|Bracelet:||Single-model variant of Jubilee style|
|Movement:||AS 1858, 25j, gilt, numbered and chronometer rated|
Presented here is a steel Rado chronometer from the period 1968-1972. This model is the first chronometer issued by Rado after their 56-H series, which was first produced in 1956. Early 56-H models were only issued in 18k gold cases, the second series (a.k.a. 56-HB) has been seen with cases of 18k gold, gold-plate, or stainless steel. The present watch, Ref. 11821 (known only as Chronometer) was issued only in steel, and was the last chronometer model with a traditional watch case and shape (as opposed to oval Diastars of Tungsten-Carbide) until a Japan-only Golden Horse chronometer was issued in 2008.
This watch features a distinctive case which is larger than that of most Golden Horse (and related) models of the same period. It has 20mm lugs which are cut straight across, rather than rounded to the radius of the bezel. A slight bevel to the lugs is matched by beveled edges of the OEM bracelet, not pictured on this watch but shown in the catalogue image below and in photos generously provided by noted Rado collector and instagram user rado_jp.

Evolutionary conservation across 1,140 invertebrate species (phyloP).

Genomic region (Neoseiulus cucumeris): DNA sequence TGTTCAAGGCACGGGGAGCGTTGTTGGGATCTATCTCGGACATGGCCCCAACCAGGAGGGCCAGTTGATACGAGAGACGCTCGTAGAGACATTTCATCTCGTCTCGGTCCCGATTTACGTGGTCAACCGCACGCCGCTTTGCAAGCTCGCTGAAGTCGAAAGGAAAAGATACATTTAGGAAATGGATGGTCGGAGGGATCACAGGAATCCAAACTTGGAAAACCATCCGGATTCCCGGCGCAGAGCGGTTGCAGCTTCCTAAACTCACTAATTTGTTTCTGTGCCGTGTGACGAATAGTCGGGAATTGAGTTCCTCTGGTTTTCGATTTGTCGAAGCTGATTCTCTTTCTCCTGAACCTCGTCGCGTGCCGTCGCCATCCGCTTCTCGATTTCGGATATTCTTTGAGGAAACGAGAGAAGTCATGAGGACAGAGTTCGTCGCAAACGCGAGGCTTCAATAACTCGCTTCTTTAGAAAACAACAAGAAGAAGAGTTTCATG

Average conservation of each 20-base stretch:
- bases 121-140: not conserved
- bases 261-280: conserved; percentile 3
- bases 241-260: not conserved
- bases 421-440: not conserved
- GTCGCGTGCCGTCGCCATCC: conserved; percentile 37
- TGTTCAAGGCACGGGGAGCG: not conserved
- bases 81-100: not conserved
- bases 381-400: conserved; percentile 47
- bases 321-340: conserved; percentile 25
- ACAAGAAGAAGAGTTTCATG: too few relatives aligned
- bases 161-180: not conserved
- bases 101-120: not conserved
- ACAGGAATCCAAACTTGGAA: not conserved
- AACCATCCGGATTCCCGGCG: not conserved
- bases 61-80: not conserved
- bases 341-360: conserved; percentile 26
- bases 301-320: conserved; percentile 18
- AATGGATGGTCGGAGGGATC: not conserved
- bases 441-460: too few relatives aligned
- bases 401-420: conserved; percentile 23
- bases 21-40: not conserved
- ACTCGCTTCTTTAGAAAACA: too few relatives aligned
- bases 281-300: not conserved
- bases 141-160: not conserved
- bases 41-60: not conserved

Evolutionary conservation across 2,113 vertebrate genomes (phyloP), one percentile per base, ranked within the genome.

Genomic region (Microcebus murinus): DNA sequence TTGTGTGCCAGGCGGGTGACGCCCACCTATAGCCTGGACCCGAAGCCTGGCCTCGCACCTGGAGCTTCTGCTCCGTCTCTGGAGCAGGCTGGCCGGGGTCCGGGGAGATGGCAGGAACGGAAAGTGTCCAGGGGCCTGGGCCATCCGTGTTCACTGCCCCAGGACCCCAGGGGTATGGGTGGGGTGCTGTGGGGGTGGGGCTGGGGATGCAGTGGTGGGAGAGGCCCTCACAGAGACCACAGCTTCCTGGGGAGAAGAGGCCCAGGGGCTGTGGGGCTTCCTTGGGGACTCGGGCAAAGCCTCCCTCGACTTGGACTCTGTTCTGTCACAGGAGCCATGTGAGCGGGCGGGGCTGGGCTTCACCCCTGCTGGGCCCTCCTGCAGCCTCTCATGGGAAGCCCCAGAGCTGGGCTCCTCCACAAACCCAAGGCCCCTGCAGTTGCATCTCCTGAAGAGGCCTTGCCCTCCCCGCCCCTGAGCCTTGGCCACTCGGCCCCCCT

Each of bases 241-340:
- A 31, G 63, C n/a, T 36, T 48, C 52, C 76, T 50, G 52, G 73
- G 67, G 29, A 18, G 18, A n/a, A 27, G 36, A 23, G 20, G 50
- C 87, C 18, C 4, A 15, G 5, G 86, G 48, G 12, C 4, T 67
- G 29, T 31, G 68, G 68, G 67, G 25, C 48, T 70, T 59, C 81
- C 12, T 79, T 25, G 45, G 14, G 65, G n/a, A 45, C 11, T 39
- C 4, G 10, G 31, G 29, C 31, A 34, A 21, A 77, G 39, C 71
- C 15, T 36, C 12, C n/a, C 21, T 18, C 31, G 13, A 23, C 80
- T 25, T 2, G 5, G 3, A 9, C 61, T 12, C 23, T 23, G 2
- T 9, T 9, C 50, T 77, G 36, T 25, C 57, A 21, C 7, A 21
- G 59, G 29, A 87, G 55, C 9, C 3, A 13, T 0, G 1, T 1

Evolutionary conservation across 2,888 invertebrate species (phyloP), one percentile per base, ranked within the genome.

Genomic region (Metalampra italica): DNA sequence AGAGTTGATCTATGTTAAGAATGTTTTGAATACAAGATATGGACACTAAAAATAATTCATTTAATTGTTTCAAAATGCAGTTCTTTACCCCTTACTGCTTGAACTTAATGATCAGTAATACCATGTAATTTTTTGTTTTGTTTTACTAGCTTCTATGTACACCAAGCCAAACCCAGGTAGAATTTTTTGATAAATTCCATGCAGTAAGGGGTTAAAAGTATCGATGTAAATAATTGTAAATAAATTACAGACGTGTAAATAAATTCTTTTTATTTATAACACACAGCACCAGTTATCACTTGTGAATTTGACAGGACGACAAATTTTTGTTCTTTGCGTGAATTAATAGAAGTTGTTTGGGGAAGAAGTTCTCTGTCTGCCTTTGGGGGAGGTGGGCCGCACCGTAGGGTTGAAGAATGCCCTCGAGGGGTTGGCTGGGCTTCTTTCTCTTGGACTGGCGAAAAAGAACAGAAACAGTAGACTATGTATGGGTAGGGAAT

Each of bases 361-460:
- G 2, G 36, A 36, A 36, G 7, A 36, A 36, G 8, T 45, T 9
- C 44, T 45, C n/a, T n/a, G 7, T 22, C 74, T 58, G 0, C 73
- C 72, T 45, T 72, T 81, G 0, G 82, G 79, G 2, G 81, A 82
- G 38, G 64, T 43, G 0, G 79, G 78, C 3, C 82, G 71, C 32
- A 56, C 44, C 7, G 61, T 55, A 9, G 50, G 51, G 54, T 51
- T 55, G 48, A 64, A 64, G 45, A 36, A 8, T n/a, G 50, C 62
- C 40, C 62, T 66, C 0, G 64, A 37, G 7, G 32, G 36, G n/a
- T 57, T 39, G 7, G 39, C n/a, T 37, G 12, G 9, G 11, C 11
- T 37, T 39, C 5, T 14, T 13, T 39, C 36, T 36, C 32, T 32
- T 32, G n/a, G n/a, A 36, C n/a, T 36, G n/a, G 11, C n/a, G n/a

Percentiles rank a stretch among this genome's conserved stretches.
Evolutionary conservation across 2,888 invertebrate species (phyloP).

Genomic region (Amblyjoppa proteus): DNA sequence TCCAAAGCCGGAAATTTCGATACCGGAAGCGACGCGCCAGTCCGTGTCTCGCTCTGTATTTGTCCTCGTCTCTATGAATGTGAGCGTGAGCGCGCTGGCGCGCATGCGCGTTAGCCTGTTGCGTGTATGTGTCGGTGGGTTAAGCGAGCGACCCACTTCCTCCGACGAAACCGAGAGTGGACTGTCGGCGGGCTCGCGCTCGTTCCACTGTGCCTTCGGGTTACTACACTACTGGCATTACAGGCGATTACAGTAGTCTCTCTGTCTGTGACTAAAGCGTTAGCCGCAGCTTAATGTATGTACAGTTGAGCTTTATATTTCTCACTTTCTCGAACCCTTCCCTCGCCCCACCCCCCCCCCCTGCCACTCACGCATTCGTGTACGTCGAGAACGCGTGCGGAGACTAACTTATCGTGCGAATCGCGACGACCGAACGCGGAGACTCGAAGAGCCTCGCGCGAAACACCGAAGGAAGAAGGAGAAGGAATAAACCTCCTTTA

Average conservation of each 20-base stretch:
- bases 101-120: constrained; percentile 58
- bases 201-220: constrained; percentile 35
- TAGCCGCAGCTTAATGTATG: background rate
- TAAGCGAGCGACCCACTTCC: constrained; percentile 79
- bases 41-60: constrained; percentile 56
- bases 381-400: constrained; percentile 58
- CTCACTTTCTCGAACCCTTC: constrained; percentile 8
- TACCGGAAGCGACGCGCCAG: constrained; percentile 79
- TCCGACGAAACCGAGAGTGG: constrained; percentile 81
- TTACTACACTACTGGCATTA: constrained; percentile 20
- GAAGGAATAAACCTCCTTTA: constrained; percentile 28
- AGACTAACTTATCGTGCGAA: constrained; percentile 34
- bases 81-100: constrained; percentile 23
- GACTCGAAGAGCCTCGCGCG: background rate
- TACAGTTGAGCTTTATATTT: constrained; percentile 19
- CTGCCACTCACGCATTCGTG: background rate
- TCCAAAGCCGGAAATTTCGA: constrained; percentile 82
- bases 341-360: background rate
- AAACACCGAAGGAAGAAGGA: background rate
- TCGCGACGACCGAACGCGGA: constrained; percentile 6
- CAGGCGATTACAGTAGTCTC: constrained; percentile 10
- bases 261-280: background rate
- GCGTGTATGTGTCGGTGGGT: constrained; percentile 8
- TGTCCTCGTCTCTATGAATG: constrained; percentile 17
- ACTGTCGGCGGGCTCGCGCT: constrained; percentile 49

In addition to the large, solid case, the 31mm dial has additional features which bring the Rado chronometer into a more modern age than its predecessors. Thick rectangular hands and markers replace the more delicate pointed ones of the 56-H, and the applied script Chronometer label adds to the bold, masculine presence. Aficionados of vintage Mido watches will recognize the script as the one also used on some Commander and Ocean Star models from that brand. Around the time this chronometer was produced, Rado and Mido both joined ASUAG, the predecessor to SMH and today’s Swatch Group. It seems likely they shared some suppliers. Rado did carry-over one design element from the 56-H into the 11821 Chronometer: a simple 5-pointed star is printed on the dial below the center post. The box-style crystal exhibits the small embossed anchor logo in the center as did many of the period.
Another modern element of this watch is not obvious to the observer. In an effort to provide some robust protection of the movement, the winding stem benefits from a pair of small o-rings, which create a seal in the case tube, presumably increasing water and dust resistance (see image below).
A gallery of promotional materials related to early Rado chronometers, including this model, can be viewed by clicking here.
Photos: Click for larger
Bracelet and advertising images courtesy rado_jp:
Advert from a ~1970 Japanese importer's catalogue:
Text and images © C. Bradley Jacobs, WatchCarefully.com unless otherwise indicated